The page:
Pain and behaviour - the acute response
In the report delivered by EFSA (2004) it is stated that since the testes and the scrotal skin are innervated with nociceptors, it is highly likely that castration induces pain and is, therefore, both a painful and a stressful event when it is performed without anaesthesia and post-operative analgesia.
A nociceptor is a sensory receptor that responds to potentially damaging stimuli by sending nerve signals to the spinal cord and brain. This process, called nociception, usually causes the perception of pain.
Application of nociceptive stimuli generally stimulates the adrenal and sympathetic axes which, in turn, induce numerous reactions such as acceleration of heart rate, release of energetic nutrients and glucocorticoid hormones. These reactions can be used as indices of pain (EFSA, 2004).
In humans, pain is described as a subjective perception that is very difficult to communicate and evaluate (EFSA, 2004), in animals it is even more difficult to identify and measure, as their communication capacities are restricted.
Several experiments carried out in pigs clearly indicate that surgical castration induces endocrine and behavioural responses, which are accepted as indicators of pain (EFSA, 2004).
Piglets react to castration with high frequency calls (> 1000 Hz) (Weary et al., 1998; Taylor and Weary, 2000) and Marx et al. (2003) have identified three call types during the castration of pigs: grunts, squeals and screams. The number of screams per animal was almost doubled in piglets that were castrated without local anaesthesia compared with piglets castrated with anaesthesia. These calls are accompanied by physical resistance movements and an activation of the sympathetic system, as demonstrated by an increase in heart rate (White et al., 1995).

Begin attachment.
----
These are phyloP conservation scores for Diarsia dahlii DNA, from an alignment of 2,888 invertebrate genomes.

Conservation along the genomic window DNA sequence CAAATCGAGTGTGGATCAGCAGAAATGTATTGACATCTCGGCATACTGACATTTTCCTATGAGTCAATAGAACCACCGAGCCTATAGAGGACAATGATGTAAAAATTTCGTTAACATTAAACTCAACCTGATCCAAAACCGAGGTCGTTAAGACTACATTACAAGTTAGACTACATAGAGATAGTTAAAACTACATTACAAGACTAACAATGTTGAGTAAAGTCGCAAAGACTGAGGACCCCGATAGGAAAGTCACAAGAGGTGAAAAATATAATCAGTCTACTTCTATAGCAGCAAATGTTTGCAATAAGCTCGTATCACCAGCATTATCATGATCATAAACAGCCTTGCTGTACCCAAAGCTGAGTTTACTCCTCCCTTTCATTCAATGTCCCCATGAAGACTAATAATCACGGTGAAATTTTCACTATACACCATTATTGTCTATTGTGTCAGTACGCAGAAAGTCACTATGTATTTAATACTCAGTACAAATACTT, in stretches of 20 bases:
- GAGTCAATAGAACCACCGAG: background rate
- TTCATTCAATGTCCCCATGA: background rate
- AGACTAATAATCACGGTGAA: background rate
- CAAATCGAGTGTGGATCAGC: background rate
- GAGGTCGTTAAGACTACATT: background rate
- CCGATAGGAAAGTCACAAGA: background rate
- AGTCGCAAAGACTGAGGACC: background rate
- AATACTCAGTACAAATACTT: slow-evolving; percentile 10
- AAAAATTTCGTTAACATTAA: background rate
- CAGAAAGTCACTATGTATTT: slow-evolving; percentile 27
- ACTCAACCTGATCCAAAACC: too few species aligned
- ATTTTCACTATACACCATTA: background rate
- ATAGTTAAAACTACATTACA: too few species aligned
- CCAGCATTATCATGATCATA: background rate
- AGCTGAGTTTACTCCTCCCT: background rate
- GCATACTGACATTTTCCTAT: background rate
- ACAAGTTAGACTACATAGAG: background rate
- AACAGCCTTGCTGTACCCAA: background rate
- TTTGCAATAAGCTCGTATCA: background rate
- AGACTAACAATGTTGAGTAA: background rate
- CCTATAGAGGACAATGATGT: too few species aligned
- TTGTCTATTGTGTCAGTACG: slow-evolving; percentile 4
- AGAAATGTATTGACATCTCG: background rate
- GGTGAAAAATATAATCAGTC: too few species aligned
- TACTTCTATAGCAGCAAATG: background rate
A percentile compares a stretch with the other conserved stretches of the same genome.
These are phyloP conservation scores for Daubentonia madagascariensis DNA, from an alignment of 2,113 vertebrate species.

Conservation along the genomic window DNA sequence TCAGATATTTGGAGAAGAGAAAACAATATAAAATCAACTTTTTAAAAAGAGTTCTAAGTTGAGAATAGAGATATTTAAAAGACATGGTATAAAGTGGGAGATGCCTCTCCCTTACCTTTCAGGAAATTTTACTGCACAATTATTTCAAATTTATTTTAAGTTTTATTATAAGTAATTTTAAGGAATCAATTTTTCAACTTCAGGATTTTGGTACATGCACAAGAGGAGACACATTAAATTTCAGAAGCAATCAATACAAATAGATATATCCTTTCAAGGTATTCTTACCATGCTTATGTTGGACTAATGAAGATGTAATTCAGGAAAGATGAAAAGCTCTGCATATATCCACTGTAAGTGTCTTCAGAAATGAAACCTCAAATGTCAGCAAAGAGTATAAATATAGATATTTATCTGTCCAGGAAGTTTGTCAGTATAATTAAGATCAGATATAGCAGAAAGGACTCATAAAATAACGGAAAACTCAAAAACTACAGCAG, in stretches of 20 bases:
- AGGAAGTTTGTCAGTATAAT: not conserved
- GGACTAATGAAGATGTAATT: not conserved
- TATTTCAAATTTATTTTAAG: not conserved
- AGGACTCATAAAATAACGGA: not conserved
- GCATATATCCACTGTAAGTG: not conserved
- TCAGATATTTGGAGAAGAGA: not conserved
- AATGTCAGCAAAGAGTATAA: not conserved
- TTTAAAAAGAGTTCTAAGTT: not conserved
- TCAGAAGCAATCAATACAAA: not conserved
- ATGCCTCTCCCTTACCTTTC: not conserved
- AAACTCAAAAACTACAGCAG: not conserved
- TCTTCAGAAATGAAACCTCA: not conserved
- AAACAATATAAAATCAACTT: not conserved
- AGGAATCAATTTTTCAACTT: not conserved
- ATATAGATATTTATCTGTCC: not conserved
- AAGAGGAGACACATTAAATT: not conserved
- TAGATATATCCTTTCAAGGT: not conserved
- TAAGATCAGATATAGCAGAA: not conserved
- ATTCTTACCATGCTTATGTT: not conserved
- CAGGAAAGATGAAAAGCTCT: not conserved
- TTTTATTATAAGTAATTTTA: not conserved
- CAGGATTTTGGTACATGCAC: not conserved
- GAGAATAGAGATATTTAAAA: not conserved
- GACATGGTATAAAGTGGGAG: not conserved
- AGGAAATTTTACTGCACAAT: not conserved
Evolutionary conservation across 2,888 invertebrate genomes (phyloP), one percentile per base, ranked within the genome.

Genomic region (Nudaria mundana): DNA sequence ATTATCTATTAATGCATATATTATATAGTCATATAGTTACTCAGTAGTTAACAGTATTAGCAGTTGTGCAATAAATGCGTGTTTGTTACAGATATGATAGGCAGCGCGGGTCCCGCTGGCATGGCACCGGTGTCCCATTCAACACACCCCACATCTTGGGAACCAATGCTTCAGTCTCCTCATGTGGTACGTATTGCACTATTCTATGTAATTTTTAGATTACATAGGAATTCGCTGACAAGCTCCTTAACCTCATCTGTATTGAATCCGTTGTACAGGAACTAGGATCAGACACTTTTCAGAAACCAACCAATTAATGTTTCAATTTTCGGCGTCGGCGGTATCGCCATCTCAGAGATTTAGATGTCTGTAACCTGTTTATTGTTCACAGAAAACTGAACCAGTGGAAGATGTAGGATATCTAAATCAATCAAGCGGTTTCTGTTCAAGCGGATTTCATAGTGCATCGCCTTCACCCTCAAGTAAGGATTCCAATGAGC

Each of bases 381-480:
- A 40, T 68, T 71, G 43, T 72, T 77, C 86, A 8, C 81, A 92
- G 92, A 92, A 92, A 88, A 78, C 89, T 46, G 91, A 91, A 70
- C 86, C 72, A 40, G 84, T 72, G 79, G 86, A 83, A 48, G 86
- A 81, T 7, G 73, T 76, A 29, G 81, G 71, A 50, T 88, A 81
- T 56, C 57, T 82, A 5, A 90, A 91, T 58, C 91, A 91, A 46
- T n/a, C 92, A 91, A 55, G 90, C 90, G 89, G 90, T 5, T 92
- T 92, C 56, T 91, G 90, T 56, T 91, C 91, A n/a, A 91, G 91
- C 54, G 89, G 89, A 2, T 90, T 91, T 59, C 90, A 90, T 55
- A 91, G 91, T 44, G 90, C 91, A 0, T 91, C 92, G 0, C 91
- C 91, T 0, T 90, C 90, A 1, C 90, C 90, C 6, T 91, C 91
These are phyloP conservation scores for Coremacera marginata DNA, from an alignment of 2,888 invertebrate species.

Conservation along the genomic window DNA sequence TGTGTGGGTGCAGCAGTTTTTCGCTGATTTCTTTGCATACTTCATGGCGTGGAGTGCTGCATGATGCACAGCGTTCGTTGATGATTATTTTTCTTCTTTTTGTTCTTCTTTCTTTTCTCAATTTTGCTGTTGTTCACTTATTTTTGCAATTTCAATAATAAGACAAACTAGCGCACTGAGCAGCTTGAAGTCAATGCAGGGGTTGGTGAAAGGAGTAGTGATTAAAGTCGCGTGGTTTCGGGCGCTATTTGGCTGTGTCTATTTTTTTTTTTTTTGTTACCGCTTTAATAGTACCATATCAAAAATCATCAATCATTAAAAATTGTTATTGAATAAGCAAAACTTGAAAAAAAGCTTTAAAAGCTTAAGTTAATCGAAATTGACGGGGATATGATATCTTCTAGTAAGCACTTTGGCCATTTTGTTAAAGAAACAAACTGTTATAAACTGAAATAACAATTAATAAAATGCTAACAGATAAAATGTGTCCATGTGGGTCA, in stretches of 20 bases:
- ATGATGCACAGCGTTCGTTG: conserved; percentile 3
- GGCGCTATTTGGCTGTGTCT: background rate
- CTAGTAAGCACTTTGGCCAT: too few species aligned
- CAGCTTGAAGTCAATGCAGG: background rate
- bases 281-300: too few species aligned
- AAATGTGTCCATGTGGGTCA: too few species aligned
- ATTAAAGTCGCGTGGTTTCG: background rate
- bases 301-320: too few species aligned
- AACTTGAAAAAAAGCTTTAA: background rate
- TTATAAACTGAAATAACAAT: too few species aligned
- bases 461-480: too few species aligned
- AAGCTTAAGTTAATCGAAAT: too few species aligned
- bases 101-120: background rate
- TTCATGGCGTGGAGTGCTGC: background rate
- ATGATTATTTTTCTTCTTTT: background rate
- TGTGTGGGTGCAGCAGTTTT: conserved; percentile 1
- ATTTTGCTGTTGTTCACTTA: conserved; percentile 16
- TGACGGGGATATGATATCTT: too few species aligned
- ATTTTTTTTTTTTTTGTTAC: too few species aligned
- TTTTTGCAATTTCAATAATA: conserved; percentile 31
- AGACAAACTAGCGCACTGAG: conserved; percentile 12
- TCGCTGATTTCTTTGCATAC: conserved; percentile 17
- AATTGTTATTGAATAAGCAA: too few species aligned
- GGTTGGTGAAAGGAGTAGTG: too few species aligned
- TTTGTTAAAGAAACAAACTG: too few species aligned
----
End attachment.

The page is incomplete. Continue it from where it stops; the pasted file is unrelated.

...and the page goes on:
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Conventional castration of piglet with simultaneous measurement of high frequency calls.
Comparison between methods of restraining (piglets held on a flat bench vs. piglets suspended by the legs vs. piglets restrained in a v-trough) and severing the cord (pulling and tearing vs. cutting) does not show any difference in the calls (Weary et al., 1998; Taylor and Weary, 2000).
It has also been found that castrated pigs spend less time at the mammary glands (McGlone and Hellman, 1988; McGlone et al., 1993; Hay et al., 2003). Castrated piglets remain even more inactive while awake and they show more pain related behaviours (prostration, stiffness, trembling) and tail wagging.
Finally, they frequently seek solitude and their behaviour is more frequently desynchronized compared with the remaining piglets in the litter (Hay et al., 2003).